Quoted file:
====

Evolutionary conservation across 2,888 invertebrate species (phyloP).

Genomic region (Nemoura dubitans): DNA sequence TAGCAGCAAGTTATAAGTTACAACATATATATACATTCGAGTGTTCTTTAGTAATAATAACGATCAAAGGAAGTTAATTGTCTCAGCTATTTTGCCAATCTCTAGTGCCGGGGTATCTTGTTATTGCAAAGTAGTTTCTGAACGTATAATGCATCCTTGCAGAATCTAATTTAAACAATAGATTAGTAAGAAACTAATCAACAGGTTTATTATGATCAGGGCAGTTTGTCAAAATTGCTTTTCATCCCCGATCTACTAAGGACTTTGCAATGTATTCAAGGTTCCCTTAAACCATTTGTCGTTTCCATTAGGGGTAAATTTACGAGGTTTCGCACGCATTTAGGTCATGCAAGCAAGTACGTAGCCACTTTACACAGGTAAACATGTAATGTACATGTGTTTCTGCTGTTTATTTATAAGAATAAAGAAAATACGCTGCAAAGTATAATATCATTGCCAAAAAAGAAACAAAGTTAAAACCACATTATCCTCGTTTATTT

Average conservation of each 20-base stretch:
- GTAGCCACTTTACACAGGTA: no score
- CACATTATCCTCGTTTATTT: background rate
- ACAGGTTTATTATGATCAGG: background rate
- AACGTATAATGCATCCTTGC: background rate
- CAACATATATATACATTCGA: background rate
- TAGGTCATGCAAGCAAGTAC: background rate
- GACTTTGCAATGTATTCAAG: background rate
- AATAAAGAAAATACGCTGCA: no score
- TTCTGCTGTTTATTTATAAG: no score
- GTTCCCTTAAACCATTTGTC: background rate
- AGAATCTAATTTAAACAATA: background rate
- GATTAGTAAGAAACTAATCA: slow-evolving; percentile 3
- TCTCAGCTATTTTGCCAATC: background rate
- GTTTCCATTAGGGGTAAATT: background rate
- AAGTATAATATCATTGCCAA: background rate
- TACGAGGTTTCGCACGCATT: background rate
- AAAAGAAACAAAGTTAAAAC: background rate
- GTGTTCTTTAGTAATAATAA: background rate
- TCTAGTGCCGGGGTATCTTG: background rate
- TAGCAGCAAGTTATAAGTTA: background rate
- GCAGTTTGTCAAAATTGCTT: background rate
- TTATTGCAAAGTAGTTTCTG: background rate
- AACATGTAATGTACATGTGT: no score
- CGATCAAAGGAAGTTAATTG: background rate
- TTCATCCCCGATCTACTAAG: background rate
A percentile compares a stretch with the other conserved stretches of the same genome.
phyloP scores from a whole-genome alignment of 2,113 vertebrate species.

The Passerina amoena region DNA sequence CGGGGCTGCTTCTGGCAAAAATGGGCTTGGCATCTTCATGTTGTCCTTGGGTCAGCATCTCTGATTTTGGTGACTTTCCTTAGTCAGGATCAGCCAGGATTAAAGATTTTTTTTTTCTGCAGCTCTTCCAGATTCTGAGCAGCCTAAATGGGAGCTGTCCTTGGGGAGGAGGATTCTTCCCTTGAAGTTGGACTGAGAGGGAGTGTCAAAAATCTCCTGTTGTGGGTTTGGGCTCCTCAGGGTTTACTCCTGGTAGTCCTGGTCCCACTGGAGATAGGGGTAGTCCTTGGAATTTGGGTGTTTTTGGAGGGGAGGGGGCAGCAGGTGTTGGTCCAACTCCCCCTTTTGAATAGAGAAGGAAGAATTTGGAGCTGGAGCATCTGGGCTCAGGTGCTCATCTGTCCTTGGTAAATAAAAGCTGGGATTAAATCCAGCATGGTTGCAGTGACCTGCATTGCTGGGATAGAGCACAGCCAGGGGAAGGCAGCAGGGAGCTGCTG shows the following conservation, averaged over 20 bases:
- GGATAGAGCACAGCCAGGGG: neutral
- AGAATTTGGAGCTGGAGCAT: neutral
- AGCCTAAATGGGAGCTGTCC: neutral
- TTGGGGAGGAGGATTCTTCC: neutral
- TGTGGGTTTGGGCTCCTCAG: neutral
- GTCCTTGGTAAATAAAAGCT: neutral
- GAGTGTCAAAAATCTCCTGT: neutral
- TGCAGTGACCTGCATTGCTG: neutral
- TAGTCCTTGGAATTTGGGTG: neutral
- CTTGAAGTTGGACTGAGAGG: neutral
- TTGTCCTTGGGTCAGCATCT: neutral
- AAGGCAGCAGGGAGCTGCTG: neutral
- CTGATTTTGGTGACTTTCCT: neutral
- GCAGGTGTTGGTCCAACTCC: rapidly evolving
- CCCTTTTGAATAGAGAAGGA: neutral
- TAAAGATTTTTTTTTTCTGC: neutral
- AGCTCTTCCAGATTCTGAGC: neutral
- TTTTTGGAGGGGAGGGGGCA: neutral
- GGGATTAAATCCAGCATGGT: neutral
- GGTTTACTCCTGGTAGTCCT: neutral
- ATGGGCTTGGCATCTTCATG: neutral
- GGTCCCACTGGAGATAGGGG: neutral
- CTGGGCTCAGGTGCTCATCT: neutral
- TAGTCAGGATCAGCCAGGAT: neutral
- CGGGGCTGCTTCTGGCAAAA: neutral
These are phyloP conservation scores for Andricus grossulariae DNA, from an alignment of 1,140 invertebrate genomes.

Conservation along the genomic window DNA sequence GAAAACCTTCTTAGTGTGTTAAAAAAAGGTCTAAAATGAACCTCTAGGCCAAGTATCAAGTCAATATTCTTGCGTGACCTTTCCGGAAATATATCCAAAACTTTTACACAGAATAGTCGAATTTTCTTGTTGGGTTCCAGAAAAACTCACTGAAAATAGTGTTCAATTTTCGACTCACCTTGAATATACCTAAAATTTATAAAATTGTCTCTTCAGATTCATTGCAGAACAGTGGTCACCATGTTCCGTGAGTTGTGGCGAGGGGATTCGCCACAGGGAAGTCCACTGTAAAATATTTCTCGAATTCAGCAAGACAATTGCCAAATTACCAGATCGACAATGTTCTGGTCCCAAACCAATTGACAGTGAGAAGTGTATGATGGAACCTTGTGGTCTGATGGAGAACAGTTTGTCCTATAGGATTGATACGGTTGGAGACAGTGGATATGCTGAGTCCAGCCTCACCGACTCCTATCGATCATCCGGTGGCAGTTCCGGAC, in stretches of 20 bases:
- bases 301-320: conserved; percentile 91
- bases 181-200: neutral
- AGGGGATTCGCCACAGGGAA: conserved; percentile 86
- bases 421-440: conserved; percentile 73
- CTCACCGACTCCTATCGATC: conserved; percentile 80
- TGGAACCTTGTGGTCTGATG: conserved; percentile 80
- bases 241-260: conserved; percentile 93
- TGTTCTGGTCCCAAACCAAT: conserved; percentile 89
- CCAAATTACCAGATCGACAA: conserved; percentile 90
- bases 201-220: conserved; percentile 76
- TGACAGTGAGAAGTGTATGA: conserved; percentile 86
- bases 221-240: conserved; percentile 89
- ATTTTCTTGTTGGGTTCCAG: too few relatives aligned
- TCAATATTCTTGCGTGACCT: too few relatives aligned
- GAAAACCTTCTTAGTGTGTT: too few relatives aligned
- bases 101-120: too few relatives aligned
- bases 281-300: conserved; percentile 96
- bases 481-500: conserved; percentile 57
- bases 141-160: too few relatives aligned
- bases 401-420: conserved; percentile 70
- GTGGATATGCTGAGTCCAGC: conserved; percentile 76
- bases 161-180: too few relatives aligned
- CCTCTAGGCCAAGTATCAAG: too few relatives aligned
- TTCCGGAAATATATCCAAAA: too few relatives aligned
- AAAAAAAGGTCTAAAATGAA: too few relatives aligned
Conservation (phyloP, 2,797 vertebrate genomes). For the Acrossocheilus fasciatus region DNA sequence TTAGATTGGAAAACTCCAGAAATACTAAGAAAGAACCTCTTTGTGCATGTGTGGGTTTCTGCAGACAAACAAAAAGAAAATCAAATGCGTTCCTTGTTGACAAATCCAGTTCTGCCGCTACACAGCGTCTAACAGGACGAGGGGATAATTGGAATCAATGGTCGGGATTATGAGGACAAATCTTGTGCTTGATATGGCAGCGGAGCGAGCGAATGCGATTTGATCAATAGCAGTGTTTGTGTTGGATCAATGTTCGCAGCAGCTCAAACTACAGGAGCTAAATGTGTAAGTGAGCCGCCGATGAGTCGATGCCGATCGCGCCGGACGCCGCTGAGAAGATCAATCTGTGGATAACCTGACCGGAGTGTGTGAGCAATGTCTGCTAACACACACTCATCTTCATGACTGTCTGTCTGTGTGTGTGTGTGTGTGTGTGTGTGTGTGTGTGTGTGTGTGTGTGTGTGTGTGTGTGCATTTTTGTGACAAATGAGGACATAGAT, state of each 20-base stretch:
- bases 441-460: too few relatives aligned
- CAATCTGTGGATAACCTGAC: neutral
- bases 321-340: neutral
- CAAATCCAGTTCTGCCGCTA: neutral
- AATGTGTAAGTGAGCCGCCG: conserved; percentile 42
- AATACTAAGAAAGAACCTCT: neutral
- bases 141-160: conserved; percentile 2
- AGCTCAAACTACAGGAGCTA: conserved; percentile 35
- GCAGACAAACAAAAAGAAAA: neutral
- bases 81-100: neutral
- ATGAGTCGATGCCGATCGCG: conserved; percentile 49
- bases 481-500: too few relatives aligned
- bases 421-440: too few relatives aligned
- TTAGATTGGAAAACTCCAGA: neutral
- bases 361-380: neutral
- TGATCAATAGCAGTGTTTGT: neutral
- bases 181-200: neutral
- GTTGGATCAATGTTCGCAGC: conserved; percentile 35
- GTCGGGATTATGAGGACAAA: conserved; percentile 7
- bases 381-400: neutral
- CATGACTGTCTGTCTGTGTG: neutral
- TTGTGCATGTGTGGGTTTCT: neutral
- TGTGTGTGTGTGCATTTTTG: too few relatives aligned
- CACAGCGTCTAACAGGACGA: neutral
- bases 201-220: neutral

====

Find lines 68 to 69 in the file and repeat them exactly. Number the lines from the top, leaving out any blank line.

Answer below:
- bases 201-220: conserved; percentile 76
- TGACAGTGAGAAGTGTATGA: conserved; percentile 86